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Spousal sponsorships - 5 year ban

On March 2, 2012, the Immigration and Refugee Protection Regulations ("Regulations") were amended to preclude a sponsor from sponsoring a spouse, common-law partner, or conjugal partner for a period of 5 years if the sponsor himself or herself became a permanent resident as a result of being sponsored by a former spouse.

The new amendment reads like this:

(3) A sponsor who became a permanent resident after being sponsored as a spouse, common-law partner or conjugal partner under subsection 13(1) of the Act may not sponsor a foreign national referred to in subsection (1) as a spouse, common-law partner or conjugal partner, unless the sponsor
(a) has been a permanent resident for a period of at least five years immediately preceding the day on which a sponsorship application referred to in paragraph 130(1)(c) is filed by the sponsor in respect of the foreign national; or
(b) has become a Canadian citizen during the period of five years immediately preceding the day referred to in paragraph (a) and had been a permanent resident from at least the beginning of that period until the day on which the sponsor became a Canadian citizen.

Any applications that were received by immigration prior to March 2nd will be processed under the old rules (ie. no 5 year waiting period). All new applications are subject to this new amendment.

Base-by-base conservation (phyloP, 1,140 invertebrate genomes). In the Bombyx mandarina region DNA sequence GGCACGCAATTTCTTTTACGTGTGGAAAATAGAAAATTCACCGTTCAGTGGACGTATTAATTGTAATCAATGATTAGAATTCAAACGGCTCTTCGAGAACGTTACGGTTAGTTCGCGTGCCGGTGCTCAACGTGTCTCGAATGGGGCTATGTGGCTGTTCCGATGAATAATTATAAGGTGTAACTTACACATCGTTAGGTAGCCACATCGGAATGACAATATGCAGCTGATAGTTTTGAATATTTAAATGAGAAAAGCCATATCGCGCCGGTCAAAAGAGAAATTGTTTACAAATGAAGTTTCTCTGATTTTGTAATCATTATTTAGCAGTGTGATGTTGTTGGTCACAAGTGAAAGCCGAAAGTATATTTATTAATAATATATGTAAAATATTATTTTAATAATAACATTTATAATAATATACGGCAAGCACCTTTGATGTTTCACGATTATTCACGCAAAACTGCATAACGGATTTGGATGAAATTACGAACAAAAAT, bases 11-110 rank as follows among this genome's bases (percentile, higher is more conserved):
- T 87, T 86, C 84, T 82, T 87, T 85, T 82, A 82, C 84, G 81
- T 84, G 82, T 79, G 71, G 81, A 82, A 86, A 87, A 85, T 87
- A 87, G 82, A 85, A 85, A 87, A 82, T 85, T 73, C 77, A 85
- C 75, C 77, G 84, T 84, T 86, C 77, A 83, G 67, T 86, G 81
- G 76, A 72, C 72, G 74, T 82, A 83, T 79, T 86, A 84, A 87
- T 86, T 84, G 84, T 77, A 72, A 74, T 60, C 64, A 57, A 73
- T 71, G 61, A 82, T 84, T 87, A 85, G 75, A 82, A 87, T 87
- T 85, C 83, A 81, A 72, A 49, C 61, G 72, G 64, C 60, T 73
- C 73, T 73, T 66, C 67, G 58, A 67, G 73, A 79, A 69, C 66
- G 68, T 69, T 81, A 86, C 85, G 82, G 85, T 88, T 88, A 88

Until now, a sponsor was prevented from sponsoring a second (or subsequent) spouse for a period of 3 years after the arrival of their first spouse. This stemmed from the period of the undertaking that sponsors are required to sign, during which time they are financially responsible for the sponsored person.

The new regulations apply exclusively to the sponsored person who has just gained permanent residence. I would have thought it logical for the Minister to impose a waiting period on the sponsored person which corresponded with that which sponsors are already subjected to (ie. 3 years). I suspect the more lengthy period is meant as a punitive measure for individuals the Minister has assumed came with fraudulent intent, in marriages of convenience.

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